Die Welt (2013, directed by Alex Pitstra) starts out with an absolutely savage critique of American cultural imperialism. In this scene, a man asks the clerk at a Tunisian DVD shop to sell him a copy of Transformers 2 only to receive a tirade about the meaning of the images in that film, about how they disrespect both the customer and Arabs in general, about how the forces of the Middle East aren't up to the challenge of evil robots, but the Americans are. This scene is hilarious, pointed, and absolutely futile, even for Abdallah, the clerk, who the film follows through pre- and post-revolution Tunisia chasing dreams of escape. It's the film in microcosm.
Die Welt has four acts. They're titled, Kubrick-style: "Imperialism," "Casanovas," "Revolution," "Die Welt." In the first section of the film, we see just how deeply colonized Tunisia is by American and European culture. Corporate branding is everywhere, from Coca-Cola to Facebook. When Abdallah's sister suggests he get a Facebook account, he snaps, "Will Facebook get me a job?" It won't, of course. In the second section Abdallah goes on a trip to Tunis with his family and meets and has an affair with a Dutch woman. Abdallah has a stable family, and in this section, we get a long glimpse not only at his father and sister, but at his cousins and uncles. There's a long catalog of his relatives in a sequence at a wedding where Abdallah's father introduces the entire family to a pair of Dutch tourists. The tourists represent a better life to Abdallah and his cousins, who fantasize about marrying a European. Abdallah's fantasy sees him in a stylish modernist home with the woman with whom he has a dalliance, but it doesn't stray so far outside of his own experiences. There's a goat in his back yard in his daydreams. This is pretty funny. In the third section, Abdallah loses his job while the Jasmine Revolution provides background noise. He takes whatever other work he can get, including selling concessions at a vast open-air car market where the customers haggle over the latest automobiles from Europe. In the fourth section, Abdallah decides to follow his dream of the Dutch woman and illegally emigrate to Italy. To this end, he takes his father's car north and deals to be taken across the short stretch of sea. This doesn't go to plan.
This, obviously, is a film about culture clash. Or, perhaps less obviously, it's a film about cultural dialogue. Abdallah's tirade at the beginning of the film is hilarious because it's accurate--Transformers and, really, any American explode-y blockbuster really are instruments of cultural imperialism. That his customer is ultimately unimpressed, that he has an appetite for imperialist product, is where the dialogue comes in. Branding is everywhere in this movie: on soft drinks, on beer, on t-shirts--Abdallah's sister wears an "I (Heart) Tunis" t-shirt. Tunisia one of the Northern African countries nearest to Europe and it appears that it has never quite shaken off the conquest of Carthage. Cartago delenda est. Europe and Italy are still ascendant there, in spite of the protests of Abdallah's father, who claims that Europe is finished when talking to the Dutch girls.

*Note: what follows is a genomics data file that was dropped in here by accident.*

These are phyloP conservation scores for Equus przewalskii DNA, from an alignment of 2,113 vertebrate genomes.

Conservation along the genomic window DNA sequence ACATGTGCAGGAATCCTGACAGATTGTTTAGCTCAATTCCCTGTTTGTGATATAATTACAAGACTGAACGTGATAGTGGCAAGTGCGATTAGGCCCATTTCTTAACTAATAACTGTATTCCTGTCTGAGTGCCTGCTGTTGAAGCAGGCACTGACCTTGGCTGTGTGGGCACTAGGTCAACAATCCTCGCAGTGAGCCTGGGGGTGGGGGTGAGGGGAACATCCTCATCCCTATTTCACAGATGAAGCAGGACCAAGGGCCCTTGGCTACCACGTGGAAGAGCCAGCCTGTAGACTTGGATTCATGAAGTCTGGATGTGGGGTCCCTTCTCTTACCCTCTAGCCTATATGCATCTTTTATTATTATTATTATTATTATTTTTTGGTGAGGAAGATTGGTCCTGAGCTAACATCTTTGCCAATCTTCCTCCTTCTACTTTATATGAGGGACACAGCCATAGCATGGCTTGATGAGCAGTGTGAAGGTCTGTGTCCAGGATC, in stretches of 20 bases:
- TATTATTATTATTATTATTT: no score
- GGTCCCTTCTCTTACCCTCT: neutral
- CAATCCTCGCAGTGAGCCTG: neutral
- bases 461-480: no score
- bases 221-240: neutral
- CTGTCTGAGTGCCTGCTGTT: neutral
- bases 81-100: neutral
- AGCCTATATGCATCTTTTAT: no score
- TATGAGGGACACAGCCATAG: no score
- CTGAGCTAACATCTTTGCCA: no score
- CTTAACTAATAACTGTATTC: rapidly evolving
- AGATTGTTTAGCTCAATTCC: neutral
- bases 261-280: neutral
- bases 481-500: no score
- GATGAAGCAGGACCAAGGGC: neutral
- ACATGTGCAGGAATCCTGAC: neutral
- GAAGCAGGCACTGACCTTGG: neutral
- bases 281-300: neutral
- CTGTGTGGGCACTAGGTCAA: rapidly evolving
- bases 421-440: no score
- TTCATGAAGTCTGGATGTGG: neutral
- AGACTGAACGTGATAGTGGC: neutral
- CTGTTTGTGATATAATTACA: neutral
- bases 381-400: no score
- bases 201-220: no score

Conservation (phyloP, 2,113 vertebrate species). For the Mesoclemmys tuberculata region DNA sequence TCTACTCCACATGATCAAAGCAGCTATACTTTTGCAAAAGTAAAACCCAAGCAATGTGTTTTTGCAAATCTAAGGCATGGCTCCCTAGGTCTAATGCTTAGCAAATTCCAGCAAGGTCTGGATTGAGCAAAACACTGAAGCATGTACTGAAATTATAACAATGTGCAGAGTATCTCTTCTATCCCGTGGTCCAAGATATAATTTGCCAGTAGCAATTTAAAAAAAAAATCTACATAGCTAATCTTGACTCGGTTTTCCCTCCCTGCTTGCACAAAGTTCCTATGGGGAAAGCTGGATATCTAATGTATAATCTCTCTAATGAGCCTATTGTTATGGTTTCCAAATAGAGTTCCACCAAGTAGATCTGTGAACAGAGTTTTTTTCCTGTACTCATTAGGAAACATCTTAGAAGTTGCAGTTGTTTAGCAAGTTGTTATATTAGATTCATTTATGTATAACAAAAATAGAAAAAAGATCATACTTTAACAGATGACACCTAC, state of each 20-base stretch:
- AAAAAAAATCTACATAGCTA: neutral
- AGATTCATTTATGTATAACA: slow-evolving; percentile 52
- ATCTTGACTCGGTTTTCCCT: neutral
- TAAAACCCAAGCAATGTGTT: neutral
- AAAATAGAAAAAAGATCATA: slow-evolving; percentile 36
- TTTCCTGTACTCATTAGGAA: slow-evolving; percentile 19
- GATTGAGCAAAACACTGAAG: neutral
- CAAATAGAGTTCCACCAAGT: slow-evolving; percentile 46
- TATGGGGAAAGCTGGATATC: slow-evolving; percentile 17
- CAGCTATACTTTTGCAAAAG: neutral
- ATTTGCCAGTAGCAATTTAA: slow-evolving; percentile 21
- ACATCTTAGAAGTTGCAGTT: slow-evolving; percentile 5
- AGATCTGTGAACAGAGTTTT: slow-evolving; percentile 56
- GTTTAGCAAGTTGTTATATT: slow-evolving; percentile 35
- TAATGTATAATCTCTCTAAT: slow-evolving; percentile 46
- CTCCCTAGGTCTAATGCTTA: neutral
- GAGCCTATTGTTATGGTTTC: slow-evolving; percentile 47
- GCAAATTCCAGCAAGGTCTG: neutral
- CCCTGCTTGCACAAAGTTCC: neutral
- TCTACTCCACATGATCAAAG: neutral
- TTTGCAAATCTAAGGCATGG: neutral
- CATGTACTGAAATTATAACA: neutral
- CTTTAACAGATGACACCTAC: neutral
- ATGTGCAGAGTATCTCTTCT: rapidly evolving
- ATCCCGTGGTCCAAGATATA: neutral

Cinematically, this is a restless movie, shot mostly with hand-held cameras in an international indie style. There's a palpable sense of place in this film, whether at the resort in Tunis, on the streets of Souss, or at the big honking car market. This is a movie that's not sightseeing, but rather inhabiting its real estate. Director Alex Pitstra's is Dutch, but his father is Tunisian and this film is quasi-autobiographical, with the director perhaps imagining what his shadow family in Tunisia might be like. To this end, there are snippets of his own family's home movies occasionally dropped throughout. The end of the movie, with Abdallah intent on his own European half-family as a goal, could be seen as the director trying to reconcile his own two-sided heritage.
The very end of the movie, with Abdullah's failed attempt to emigrate set against the news of the revolution, seems overtly political. It's the myth of Sisyphus in parallel: the Tunisians have pushed the rock up the hill so many times only to have it roll back down over them that I suppose they can be cynical about the new boss. Same as the old boss, probably.